No matter your specific goals, make sure to map them to your existing sales process to ensure it aligns with your current workflows and sales pipeline stages. If not, you’ll need to fill in the gaps to ensure your process for selling your new product or solution is optimized for efficiency and success.
As soon as your sales plan and strategy have been created, think about when you’ll be ready to sell a minimum viable product (MVP). This is the first version of your product with core functionality you can release to customers.
Your MVP isn’t a finished product because it can be risky and expensive to invest in the product’s features without getting feedback and surveying early adopters first. Once you have this information, you can tweak the solution so it’ll be a better fit for your customers.
Consider these points when developing your MVP:
Cost. When will your MVP be ready and how much will it cost to develop?
Entry-level price point. Settle on a price point to sell your MVP that’s competitive with the rest of the market.
BETA or not to BETA. Decide if you will offer your existing customer base the MVP for BETA testing. This way you can gather detailed feedback before releasing it to the wider public.
With your sales plan and process mapped out, you’ll now need to prepare a sales and marketing budget.
Before you start selling your product directly to end-users, you’ll need to calculate how much your company is willing to spend on sales and marketing.
These budgets should cover every activity involved in launching the new product, from marketing and advertising to MVP testing and any initial sign-up discounts or product offers.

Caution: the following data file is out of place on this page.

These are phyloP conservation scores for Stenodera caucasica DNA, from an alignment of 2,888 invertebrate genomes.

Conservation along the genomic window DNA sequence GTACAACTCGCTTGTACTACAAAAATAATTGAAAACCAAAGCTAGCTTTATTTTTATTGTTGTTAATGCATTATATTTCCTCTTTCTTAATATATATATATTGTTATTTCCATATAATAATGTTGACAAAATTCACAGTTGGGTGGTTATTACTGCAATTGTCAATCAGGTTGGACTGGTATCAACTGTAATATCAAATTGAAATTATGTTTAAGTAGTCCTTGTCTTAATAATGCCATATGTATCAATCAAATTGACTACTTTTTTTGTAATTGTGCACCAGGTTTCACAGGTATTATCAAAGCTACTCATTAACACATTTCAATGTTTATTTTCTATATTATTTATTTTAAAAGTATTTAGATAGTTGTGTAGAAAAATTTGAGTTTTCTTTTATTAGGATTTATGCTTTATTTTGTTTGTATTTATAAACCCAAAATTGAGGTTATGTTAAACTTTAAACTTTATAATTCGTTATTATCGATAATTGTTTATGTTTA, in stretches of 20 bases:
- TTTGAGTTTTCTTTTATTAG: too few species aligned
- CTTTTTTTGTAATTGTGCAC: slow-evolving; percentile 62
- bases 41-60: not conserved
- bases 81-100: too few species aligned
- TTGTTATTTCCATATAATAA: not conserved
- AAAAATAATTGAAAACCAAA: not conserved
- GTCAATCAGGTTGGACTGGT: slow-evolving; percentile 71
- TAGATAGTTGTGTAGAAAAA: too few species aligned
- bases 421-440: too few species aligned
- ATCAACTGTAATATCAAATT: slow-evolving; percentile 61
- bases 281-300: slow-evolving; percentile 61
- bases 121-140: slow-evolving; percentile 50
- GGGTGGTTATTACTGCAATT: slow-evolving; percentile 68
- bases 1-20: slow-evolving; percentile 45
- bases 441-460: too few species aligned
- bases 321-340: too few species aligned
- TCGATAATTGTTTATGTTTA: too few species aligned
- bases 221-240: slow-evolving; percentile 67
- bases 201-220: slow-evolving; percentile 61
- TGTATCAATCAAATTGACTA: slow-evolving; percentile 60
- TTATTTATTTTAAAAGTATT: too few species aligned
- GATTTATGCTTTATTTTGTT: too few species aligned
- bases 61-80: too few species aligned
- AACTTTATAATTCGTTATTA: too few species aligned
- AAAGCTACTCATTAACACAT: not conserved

Let’s start with the advertising and marketing strategy.
A report by Experian states that new businesses typically allocate between 12% to 20% of their gross revenue to spend on marketing. This is split between brand development costs (e.g. promotional channels like your website, social media accounts, blogs and sales collateral) and direct marketing campaign costs like advertising campaigns, SEO and trade events.
Next, think about your sales budget.
Use your existing sales data to get a rough idea about costs and timelines. A typical sales budget will cover weeks, months, or quarters and consider sales cycle lengths and staffing costs.
Drawing on past sales data should give you a rough estimate of revenue and cost. The budget should also break down expected sales within a certain timeframe, the price per product and total overall revenue. Calculating these figures will give you a better idea about how much your sales activities will cost and how much money you have to work with.
Don’t forget to include any basic operational costs associated with marketing and selling the product. These include: